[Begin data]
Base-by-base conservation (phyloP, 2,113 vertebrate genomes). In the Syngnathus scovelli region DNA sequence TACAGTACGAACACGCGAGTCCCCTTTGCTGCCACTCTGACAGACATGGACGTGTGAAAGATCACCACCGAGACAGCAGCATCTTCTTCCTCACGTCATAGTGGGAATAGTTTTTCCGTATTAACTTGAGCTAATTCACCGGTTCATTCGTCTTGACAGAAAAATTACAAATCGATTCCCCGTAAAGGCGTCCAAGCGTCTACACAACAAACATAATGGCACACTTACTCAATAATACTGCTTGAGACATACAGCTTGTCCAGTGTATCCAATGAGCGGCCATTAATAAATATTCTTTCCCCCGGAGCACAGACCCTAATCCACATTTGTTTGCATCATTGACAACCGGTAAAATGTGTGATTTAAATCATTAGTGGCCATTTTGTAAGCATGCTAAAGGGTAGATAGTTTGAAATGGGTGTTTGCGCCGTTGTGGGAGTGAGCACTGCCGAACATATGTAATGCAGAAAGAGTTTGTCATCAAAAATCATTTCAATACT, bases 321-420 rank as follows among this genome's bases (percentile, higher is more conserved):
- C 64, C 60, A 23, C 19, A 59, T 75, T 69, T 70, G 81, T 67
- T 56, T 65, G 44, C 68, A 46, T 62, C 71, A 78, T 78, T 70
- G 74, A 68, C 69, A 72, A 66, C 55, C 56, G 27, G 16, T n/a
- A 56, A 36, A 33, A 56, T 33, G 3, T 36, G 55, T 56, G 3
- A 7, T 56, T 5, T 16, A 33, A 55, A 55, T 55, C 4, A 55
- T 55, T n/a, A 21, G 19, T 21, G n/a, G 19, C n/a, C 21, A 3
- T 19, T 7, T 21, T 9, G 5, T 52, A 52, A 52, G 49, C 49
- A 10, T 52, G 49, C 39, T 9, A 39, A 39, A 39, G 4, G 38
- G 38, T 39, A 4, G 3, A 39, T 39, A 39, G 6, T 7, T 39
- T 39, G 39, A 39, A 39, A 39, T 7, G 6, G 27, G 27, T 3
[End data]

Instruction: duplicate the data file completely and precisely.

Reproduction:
Base-by-base conservation (phyloP, 2,113 vertebrate genomes). In the Syngnathus scovelli region DNA sequence TACAGTACGAACACGCGAGTCCCCTTTGCTGCCACTCTGACAGACATGGACGTGTGAAAGATCACCACCGAGACAGCAGCATCTTCTTCCTCACGTCATAGTGGGAATAGTTTTTCCGTATTAACTTGAGCTAATTCACCGGTTCATTCGTCTTGACAGAAAAATTACAAATCGATTCCCCGTAAAGGCGTCCAAGCGTCTACACAACAAACATAATGGCACACTTACTCAATAATACTGCTTGAGACATACAGCTTGTCCAGTGTATCCAATGAGCGGCCATTAATAAATATTCTTTCCCCCGGAGCACAGACCCTAATCCACATTTGTTTGCATCATTGACAACCGGTAAAATGTGTGATTTAAATCATTAGTGGCCATTTTGTAAGCATGCTAAAGGGTAGATAGTTTGAAATGGGTGTTTGCGCCGTTGTGGGAGTGAGCACTGCCGAACATATGTAATGCAGAAAGAGTTTGTCATCAAAAATCATTTCAATACT, bases 321-420 rank as follows among this genome's bases (percentile, higher is more conserved):
- C 64, C 60, A 23, C 19, A 59, T 75, T 69, T 70, G 81, T 67
- T 56, T 65, G 44, C 68, A 46, T 62, C 71, A 78, T 78, T 70
- G 74, A 68, C 69, A 72, A 66, C 55, C 56, G 27, G 16, T n/a
- A 56, A 36, A 33, A 56, T 33, G 3, T 36, G 55, T 56, G 3
- A 7, T 56, T 5, T 16, A 33, A 55, A 55, T 55, C 4, A 55
- T 55, T n/a, A 21, G 19, T 21, G n/a, G 19, C n/a, C 21, A 3
- T 19, T 7, T 21, T 9, G 5, T 52, A 52, A 52, G 49, C 49
- A 10, T 52, G 49, C 39, T 9, A 39, A 39, A 39, G 4, G 38
- G 38, T 39, A 4, G 3, A 39, T 39, A 39, G 6, T 7, T 39
- T 39, G 39, A 39, A 39, A 39, T 7, G 6, G 27, G 27, T 3